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If it is surely better, do it more? Implications for preferences under ambiguity


Consider a canonical problem in choice under uncertainty: choosing from a convex feasible set consisting of all (Anscombe-Aumann) mixtures of two acts f and g, \left\{ \alpha f+(1-\alpha)g:\alpha\in[0,1]\right\}. We propose a preference condition, Monotonicity in Optimal Mixtures, which says that surely improving the act f (in the sense of weak dominance) makes the optimal weight(s) on f weakly higher. We use a stylized model of a sales agent reacting to incentives to illustrate the tight connection between Monotonicity in Optimal Mixtures and a monotone comparative static of interest in applications. We then explore more generally the relation between this condition and preferences exhibiting ambiguity-sensitive behavior as in the classic Ellsberg (1961) paradoxes. We find that Monotonicity in Optimal Mixtures and ambiguity aversion (even only local to an event) are incompatible for a large and popular class of ambiguity-sensitive preferences (the c-linearly biseparable class of Ghirardato and Marinacci, 2001). This implies, for example, that maxmin expected utility (MEU) preferences (Gilboa and Schmeidler, 1989) are consistent with Monotonicity in Optimal Mixtures if and only if they are subjective expected utility preferences. This incompatibility is not between Monotonicity in Optimal Mixtures and ambiguity aversion per se. For example, we show that smooth ambiguity preferences (Klibanoff, Marinacci and Mukerji, 2005) can satisfy both properties as long as they are not too ambiguity averse. Our most general result, applying to an extremely broad universe of preferences, shows a sense in which Monotonicity in Optimal Mixtures places upper bounds on the intensity of ambiguity averse behavior.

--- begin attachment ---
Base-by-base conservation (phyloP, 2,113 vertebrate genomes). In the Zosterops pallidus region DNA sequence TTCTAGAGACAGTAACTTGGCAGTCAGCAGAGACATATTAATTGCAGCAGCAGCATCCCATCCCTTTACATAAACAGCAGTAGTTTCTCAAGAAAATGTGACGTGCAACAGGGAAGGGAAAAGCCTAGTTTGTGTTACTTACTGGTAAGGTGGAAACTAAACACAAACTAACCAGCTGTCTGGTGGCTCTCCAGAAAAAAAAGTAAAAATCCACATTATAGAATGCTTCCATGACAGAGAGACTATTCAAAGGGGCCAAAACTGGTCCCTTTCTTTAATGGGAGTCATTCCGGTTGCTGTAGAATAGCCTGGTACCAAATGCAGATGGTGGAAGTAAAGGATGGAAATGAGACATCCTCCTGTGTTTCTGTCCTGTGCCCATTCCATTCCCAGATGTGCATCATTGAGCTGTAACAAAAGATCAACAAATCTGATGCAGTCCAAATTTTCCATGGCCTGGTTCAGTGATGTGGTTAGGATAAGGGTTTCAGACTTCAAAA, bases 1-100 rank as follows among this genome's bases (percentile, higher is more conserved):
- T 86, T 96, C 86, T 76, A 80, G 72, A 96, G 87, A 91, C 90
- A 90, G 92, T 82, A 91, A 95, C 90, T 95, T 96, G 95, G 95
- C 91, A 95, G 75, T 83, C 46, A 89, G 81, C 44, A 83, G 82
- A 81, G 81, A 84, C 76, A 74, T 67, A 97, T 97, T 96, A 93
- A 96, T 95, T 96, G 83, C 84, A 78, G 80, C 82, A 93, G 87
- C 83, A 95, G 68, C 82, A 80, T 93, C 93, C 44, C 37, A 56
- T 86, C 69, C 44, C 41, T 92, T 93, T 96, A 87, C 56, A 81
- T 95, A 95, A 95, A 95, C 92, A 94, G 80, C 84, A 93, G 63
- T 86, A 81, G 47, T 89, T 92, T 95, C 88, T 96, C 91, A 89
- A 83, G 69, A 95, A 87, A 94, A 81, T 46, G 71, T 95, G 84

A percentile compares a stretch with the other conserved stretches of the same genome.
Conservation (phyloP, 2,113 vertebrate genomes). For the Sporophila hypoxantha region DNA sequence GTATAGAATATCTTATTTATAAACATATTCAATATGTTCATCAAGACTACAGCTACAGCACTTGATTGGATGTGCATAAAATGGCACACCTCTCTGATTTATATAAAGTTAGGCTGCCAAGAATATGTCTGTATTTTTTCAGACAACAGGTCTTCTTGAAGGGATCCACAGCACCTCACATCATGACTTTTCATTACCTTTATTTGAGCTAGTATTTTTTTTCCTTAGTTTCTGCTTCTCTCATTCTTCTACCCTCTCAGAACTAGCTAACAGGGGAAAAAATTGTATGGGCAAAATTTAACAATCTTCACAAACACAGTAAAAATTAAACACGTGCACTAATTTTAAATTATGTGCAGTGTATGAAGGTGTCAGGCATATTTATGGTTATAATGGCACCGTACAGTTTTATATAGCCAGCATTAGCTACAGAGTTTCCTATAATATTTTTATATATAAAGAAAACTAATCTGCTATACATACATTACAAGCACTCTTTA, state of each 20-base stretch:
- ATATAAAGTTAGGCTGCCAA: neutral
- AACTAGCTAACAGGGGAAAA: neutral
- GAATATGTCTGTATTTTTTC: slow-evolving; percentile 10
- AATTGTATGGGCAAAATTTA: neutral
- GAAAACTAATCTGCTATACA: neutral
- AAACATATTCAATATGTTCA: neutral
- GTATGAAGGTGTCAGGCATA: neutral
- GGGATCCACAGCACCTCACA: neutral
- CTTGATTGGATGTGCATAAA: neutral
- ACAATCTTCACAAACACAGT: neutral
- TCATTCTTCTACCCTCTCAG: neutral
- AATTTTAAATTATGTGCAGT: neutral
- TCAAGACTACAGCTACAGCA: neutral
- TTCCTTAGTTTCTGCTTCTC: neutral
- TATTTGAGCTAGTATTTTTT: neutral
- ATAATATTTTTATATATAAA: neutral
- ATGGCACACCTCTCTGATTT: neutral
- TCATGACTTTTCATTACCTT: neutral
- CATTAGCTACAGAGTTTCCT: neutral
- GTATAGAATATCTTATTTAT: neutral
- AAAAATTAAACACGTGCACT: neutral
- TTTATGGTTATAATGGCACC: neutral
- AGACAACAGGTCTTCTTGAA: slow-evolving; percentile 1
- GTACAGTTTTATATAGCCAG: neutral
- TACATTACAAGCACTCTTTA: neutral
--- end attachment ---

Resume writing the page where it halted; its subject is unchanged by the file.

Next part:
Working Paper


Peter Klibanoff, Soheil Ghili

Date Published



Klibanoff, Peter, and Soheil Ghili. 2020. If it is surely better, do it more? Implications for preferences under ambiguity.


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